So you’ve finally tackled that organizing project that’s been hanging over your head for days, months, or years! The piles of paper on your desk are all gone, your filing cabinets have been purged and relabeled with categories that are current, your overflowing bedroom closet only holds what fits, is in style, and works with your life, your kitchen cabinets hold only what you use in easy to find locations, and you have established homes for everything. A place for everything, and everything in its place.
The weight is lifted, and you are finally able to breathe a sigh of relief and feel a genuine sense of accomplishment. Now, finally, you get to reap the benefits of all of your organizing hard work! Not so fast, bucko! Just like a fitness plan or a weight loss regimen, getting there is only half the battle. Getting organized is great, but staying organized is better! Whether it’s for your body, your office, or your home, a maintenance plan is crucial to ongoing success. Without a plan in place to maintain your hard-earned, clutter-free space, in a very short time the clutter will pile up again and your organizational efforts will seem like a distant memory. Putting systems into place to keep everything organized and spending just a little bit of time maintaining them on a daily/weekly/monthly basis is crucial. There are two methods for keeping clutter under control that I often recommend to my clients:
1. Set Your Boundaries
When you designate a home (assign a permanent spot) for a category of your belongings, paper included, make a commitment to keep only what will fit into that physical space. It could be a 2-drawer filing cabinet for household paperwork, one pencil cup on your desk for writing utensils, 3 shelves for your sweaters, a specific bookcase for your books, a set of cubbies for your shoes, one drawer for your jeans, or 4 plastic bins that fit into a specific corner of your attic for your holiday decorations. When that space is full, it’s time to stop acquiring or something must go to make room. If you are dedicated to staying organized, be firm in your physical boundaries. “One in, one out” is an excellent way to keep clutter from building up in your home and paper from building up in your office.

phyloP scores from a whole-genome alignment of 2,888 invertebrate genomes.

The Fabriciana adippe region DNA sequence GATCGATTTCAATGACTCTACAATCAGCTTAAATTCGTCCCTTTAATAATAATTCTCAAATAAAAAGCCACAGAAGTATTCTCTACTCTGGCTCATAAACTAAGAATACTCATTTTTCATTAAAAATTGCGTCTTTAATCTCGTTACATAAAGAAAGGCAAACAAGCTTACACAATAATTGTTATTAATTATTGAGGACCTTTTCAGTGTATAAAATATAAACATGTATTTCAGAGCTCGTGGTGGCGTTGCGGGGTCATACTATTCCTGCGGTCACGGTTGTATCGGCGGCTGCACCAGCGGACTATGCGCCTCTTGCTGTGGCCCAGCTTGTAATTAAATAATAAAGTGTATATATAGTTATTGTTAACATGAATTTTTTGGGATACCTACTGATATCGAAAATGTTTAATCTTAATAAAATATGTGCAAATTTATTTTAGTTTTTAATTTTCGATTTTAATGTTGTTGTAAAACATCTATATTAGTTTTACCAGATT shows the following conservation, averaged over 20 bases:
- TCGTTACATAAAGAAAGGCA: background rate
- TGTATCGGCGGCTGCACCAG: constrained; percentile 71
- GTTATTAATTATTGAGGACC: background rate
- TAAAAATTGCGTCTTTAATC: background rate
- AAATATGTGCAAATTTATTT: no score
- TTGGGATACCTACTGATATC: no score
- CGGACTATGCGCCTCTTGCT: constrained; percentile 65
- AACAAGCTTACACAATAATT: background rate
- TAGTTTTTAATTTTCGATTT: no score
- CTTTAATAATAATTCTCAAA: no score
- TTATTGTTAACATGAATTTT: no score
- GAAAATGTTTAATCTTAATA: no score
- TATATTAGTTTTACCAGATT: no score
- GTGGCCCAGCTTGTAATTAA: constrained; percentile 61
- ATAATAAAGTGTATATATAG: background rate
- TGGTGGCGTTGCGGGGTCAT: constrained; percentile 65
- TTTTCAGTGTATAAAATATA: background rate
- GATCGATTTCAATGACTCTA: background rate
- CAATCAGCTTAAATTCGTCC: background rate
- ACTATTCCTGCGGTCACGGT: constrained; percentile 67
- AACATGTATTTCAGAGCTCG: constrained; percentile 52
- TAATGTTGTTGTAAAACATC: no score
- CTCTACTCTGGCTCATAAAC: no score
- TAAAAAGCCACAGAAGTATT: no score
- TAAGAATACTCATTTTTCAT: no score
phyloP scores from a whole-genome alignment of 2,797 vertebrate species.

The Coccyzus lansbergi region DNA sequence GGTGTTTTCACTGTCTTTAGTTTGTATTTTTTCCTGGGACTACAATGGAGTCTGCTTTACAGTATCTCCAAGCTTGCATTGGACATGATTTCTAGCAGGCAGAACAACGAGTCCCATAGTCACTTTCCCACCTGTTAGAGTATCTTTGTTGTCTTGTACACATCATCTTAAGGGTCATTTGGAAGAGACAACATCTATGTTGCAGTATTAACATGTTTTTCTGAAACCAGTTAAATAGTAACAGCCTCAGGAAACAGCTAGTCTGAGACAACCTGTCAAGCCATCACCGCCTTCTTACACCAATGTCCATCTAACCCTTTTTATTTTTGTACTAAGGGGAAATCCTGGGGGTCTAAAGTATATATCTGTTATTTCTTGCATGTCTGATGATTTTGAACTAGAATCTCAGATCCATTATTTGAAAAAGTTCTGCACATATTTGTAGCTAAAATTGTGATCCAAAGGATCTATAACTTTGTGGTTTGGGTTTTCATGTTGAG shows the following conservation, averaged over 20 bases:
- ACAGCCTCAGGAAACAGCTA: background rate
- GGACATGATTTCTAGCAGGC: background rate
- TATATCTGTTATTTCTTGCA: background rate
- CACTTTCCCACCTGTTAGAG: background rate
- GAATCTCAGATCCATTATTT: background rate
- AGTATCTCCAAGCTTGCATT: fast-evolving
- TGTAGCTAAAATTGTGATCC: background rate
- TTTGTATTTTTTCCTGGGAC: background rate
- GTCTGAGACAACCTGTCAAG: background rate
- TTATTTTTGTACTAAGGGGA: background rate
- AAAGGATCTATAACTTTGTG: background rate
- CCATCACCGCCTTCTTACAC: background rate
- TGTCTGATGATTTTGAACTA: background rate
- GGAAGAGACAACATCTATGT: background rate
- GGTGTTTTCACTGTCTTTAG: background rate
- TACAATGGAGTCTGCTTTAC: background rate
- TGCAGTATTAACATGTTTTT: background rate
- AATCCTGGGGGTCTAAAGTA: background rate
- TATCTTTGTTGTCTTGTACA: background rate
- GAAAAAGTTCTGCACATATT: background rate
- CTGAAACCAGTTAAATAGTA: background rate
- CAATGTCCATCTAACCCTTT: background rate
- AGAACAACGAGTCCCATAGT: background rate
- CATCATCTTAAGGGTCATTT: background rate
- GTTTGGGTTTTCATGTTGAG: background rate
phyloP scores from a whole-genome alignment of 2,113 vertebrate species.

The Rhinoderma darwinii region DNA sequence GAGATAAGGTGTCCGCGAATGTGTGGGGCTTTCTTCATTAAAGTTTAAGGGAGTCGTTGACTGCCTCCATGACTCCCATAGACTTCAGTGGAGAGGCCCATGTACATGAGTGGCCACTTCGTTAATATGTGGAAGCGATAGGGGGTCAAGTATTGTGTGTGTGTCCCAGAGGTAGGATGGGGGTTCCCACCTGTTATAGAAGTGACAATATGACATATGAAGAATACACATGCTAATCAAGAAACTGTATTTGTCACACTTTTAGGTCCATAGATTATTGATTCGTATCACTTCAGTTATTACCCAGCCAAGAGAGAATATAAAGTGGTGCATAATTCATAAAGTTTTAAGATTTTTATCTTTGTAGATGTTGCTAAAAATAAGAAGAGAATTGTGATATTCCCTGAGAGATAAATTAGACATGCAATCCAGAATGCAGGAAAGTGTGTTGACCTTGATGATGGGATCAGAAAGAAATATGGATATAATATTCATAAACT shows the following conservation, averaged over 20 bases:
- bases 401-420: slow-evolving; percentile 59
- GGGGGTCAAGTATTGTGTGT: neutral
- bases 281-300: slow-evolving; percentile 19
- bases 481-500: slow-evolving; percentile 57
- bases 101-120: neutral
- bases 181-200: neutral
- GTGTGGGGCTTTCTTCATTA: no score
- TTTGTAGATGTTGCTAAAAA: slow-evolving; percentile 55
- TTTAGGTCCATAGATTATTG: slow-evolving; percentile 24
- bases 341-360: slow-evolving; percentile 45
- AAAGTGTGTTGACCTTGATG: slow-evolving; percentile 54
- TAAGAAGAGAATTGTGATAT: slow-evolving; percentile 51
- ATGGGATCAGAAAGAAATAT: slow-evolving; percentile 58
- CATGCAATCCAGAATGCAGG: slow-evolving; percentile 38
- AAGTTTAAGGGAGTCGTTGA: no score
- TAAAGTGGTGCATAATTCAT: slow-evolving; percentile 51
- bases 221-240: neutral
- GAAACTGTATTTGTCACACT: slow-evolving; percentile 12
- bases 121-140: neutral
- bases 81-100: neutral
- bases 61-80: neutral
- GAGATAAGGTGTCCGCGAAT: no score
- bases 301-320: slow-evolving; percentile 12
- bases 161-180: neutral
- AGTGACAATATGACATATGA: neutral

2. Establish a “Donation Station”
Assigning a home for the items you will keep in your home or office is important to getting organized. Assigning a home for the items that need to leave your living or working space is important to staying organized. For paperwork, it’s your shredder, your recycling bin and your trash can! For other items, establish a place where things that are no longer needed or used in your home can accumulate temporarily until they can be taken for donation or give-away. Have a large basket or bin in a convenient place to collect items for donation. When that bin is full, set a specific time on your calendar to drop them off at your local charitable institution. Remember that anything that is worn out, used up or not in a condition to be passed on needs to be discarded. You’re not helping a charitable organization by “donating” goods that are broken or unusable. It just places an additional financial burden on them to do the discarding. (The exception to this is torn, stained or worn out clothing – the fabric can be recycled, so feel free to donate them.) If your concern is keeping things out of the landfill, keep that in mind the next time you’re at the cash register about to bring something else into your home, or taking “free stuff” at that next conference, or printing yet another article from the web when you could simply bookmark the page on the website.
Maintaining your organized home and office is a necessary, but easy process if you dedicate just a small portion of time and energy on a regular basis to keep it that way. Setting your boundaries for how much you accumulate and having an established routine for eliminating excess helps keep your living and working spaces in tip-top organizational shape!
“Organization is a process, not a state achieved in one day. Think about it as ‘being organized’ or ‘staying organized.’ not ‘getting organized.'” NAPO Website